Petroleum and minerals regulatory system
This page describes the petroleum and minerals regulatory system, its objectives and our qualitative assessment of it. It also lists the main statutes and changes to regulation either planned or in progress.
On this page
System description and objectives
The petroleum and minerals regulatory system sets out the framework for managing the Crown minerals estate, and leading development and regulation of New Zealand’s petroleum and minerals resources. Under the Crown Minerals Act 1991 (CMA), the regime promotes prospecting for, exploration for, and mining of Crown owned minerals (including petroleum) for the benefit of New Zealand.
Crown-owned minerals include petroleum, gold, silver and uranium, and minerals on or under Crown land. In some cases the Crown also has rights to certain minerals in some private land. There are also some cases of private mineral ownership on or under Crown land.
The objectives of the system are to:
- efficiently allocate rights to prospect for, explore for, and mine Crown owned minerals
- effectively manage and regulate the exercise of those rights
- ensure activities in respect of those rights are carried out in accordance with industry practice
- ensure a fair financial return to the Crown for its minerals.
This system excludes the regulation of energy markets and competition. The system overlaps with the health and safety regulatory regime.
The Minerals and Petroleum Resource Strategy for Aotearoa New Zealand: 2019-2029 (the Strategy) was released in November 2019. The release of the Strategy followed early engagement with industry, Treaty partners, and key stakeholders as well as a period of public consultation. The Strategy articulates the Government’s ten-year vision for the minerals and petroleum sector in New Zealand and supports the transition to a low emissions future and a productive, sustainable and inclusive economy.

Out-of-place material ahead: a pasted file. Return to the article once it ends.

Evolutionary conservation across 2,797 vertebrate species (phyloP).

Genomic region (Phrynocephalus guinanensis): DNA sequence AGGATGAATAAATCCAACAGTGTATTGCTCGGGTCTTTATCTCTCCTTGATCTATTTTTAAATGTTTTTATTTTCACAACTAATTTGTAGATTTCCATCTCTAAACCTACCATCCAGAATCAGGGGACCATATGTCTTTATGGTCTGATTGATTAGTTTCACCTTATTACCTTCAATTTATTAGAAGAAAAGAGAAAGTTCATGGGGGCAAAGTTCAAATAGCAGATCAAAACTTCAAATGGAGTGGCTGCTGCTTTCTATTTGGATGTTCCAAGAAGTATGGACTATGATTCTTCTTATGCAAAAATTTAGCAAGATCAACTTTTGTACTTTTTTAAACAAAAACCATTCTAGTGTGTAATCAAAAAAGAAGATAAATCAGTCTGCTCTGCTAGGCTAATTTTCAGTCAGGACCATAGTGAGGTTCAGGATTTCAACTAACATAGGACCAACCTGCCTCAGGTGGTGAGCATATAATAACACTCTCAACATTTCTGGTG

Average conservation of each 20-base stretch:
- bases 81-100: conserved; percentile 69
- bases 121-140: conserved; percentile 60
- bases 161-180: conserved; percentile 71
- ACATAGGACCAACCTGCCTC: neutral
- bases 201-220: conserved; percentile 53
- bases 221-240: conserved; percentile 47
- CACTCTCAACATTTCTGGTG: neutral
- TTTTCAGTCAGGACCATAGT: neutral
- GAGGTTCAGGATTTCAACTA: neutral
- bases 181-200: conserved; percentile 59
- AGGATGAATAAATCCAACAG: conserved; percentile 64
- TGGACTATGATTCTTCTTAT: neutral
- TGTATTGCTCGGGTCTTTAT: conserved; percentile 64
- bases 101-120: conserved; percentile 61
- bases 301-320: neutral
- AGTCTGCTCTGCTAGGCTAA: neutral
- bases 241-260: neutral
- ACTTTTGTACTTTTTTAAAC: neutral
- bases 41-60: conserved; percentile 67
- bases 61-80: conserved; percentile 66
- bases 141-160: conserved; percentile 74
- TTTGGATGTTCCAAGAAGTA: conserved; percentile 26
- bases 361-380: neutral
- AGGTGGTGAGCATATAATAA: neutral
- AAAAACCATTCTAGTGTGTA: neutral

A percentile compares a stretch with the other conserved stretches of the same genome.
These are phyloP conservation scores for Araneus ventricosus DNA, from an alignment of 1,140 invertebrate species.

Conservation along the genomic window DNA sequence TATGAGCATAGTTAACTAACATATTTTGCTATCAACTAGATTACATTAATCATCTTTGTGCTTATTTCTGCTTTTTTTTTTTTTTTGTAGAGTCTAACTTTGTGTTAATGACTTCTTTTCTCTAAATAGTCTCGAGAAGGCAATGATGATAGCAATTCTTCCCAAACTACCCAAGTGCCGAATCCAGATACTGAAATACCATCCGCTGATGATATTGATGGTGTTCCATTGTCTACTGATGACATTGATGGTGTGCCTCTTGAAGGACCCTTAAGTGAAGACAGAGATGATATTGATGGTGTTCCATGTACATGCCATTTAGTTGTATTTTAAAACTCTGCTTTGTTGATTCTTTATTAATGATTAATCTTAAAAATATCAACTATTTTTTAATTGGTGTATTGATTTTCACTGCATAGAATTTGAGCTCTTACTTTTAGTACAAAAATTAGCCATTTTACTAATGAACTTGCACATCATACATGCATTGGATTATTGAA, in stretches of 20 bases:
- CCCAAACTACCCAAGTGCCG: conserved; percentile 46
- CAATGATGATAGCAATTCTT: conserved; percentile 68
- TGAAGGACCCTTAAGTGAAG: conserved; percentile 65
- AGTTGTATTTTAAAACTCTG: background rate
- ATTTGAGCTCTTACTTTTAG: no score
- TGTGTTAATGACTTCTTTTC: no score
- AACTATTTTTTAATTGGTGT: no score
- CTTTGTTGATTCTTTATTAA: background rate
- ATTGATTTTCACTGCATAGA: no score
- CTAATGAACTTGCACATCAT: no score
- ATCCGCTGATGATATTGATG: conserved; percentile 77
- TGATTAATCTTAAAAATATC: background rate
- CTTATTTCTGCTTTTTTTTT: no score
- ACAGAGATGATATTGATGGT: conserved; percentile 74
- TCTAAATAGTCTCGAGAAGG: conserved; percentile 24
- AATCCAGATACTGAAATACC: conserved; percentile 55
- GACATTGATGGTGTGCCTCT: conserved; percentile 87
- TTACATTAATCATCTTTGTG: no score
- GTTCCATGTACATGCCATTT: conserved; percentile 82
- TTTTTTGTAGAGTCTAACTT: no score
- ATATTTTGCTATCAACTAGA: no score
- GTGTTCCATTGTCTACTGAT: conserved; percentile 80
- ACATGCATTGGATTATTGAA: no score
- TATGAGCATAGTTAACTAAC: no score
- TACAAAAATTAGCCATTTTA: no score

The development and publishing of the Strategy has been used to inform a review of the Crown Minerals Act 1991. The review of the legislation is to ensure it is fit for purpose to meet the needs of all New Zealanders. A discussion document for public consultation will be released in late 2019.
Ministerial portfolio and key statutes
|Energy and Resources(external link)||
Regulatory agencies and their roles
|MBIE||We are the steward of the petroleum and minerals regulatory system. We are also responsible for permitting (allocation, compliance and administration), both on and offshore.|
|Department of Conservation||Administers access to conservation land for mining activities that require an access arrangement approved either:
|Territorial authorities and regional councils||Regional and local environmental regulators which, through planning documents and resource consenting, set localised rules around where mining activities can occur and conditions or requirements that need to be met in establishing, operating and decommissioning or rehabilitating mining operations.|
|Land Information New Zealand||Responsible for access arrangements for Crown land it administers.|
|Environmental Protection Authority||Environmental regulator of the Exclusive Economic Zone and Continental Shelf which, through planning documents and marine consents, controls mining activities outside of the 12 nautical mile territorial sea limit.|
|WorkSafe NZ||Responsible for overseeing health and safety of mining activities|
|Maritime NZ||Manages and responds to any significant offshore oil spills|
Collaboration and information-sharing between regulatory agencies
MBIE meets often with other regulatory agencies on an ad hoc basis.
In some circumstances, regular meetings also occur. For example, a quarterly petroleum regulators forum is held between MBIE, the EPA, and the Taranaki Regional Council.
Regulated parties and main stakeholders